Ps 138:1-2, 2-3, 6, 8
Today's trip began at 7:45 AM as I boarded a railroad train to a terminal with a connection to a subway train that took me to an area that was a popular resort destination in the earlier part of the previous century but now is not as popular as it once was. I exited the subway at about 9:20 AM and took a six- or seven-minute walk past a large apartment complex to the target church, which bears a 1900 cornerstone. It is somewhat small but still had plenty of room to hold the seventy-five or so of us who appeared for the 9:30 AM Mass. The inside is heavily-appointed with dark wood and many statues-- perhaps a few too many, the sort of place that could be a breeding ground for iconoclasts. The original altar and reredo remain, but a freestanding altar is now at the center of the sanctuary. The altar rail apparently has been removed. The center tabernacle is still used as the primary tabernacle and over that is a small bronze crucifix. The circular wooden ambo is at the right. Traditional stained-glass windows line the upper half of the side walls and the rear wall of the sanctuary and depict various Biblical scenes. A few large chandeliers hang over the center aisle at the height of the peaked roof. The empty choir loft houses a large pipe organ that was silent today. The wooden pews are arranged in two sections and feature tall end pieces. Copies of WLP's íCelebremos!/Let Us Celebrate! Spanish/English missalette are stacked at the ends of the pews. The celebrant's chair is to the left, between the left side altar and the main altar.
Mass started as the server, reader, deacon, and priest emerged from the sacristy at the left and the server rang a bell. The priest led the recitation of the entrance antiphon and then used the Rite of Sprinkling, walking up and down the center aisle without any music. We recited the Gloria and the priest offered the opening prayer.
The reader went to the ambo and gave the first reading, recited the responsorial psalm for the day, and gave the second reading. The priest led a sung Alleluia as the deacon went to the ambo to proclaim the Gospel.
The priest gave the homily from the ambo. He started with silly "how are you?" type remarks that I feared could degenerate into a dialogue homily, but angels must have stepped into the situation and prevented it. I tried to get some sense of a main point or theme, but basically he reiterated the points made in the readings, giving particular mention to the notion of keys symbolizing responsibility, as pastors were once symbolically given the keys to the church upon installation. He did mention that authority equals service, which I found to be a good thought. He gave a strong exhortation for morality at one point.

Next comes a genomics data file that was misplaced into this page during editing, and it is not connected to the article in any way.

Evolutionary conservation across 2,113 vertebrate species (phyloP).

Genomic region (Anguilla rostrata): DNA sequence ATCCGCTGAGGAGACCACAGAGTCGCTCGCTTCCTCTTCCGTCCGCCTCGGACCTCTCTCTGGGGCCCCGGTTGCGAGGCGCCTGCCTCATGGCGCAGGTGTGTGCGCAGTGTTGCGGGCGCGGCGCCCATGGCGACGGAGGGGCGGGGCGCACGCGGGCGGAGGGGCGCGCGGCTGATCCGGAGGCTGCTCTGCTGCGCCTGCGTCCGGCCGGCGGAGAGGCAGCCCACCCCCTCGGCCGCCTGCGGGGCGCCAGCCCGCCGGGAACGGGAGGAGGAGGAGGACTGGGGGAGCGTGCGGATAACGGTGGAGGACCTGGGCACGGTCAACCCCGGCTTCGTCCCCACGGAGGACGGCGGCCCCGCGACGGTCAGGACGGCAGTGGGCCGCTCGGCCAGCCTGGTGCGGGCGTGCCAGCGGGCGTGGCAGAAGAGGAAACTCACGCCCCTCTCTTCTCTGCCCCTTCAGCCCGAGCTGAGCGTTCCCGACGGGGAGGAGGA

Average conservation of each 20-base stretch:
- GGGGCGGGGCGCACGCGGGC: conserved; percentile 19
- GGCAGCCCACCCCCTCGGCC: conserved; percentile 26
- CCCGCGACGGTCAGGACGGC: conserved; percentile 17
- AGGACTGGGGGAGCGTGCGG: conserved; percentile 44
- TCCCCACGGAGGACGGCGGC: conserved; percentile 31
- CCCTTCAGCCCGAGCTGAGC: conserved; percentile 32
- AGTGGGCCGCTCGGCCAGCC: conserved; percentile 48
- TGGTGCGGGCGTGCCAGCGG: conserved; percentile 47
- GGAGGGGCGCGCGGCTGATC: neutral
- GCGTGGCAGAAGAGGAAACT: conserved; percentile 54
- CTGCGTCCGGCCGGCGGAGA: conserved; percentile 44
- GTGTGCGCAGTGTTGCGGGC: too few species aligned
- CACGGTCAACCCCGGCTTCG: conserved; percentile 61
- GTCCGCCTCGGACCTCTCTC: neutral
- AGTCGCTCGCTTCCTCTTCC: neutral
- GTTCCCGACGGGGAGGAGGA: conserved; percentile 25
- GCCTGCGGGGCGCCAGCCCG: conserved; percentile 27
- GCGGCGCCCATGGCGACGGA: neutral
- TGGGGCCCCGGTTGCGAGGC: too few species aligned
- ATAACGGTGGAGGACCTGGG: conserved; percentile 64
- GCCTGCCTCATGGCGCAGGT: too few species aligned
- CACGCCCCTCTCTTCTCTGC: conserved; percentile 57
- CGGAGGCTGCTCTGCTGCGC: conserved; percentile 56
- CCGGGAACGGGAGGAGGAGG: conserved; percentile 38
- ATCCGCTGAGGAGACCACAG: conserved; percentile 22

We recited the Creed, and the deacon led the recitation of the intentions of the Prayer of the Faithful from the ambo. A collection was taken using long-handled wicker baskets as the priest led us in "Amazing Grace." Two young women presented the gifts. The chalice and ciborium were of metal. The congregation stood at more or less the correct point, after the priest gave the Orate Fratres invitation.
The priest offered the third Eucharistic Prayer. The server sounded bells at the consecration. The priest led us in the pseudo-Memorial Acclamation that begins, "Keep in mind that Jesus Christ has died for us..." We recited the Lord's Prayer without incident.
The priest and deacon distributed Holy Communion from two stations at the center aisle; the chalice was not offered. We did not sing during Communion. After Communion, the deacon returned the ciborium to the tabernacle and a second collection was taken in the same manner as the first. The priest made a few announcements and then offered the closing prayer and imparted a simple blessing before departing via the center aisle as he led us in "Holy God, We Praise Thy Name." As usual, I walked back to the subway station, clutching my bulletin as I went, to begin the trek home.
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In Copper Cliff, Ontario, Mass is offered at St. Stanislaus Church on Balsam Street. No matter where you are in the world, you can almost always find a Catholic Mass.
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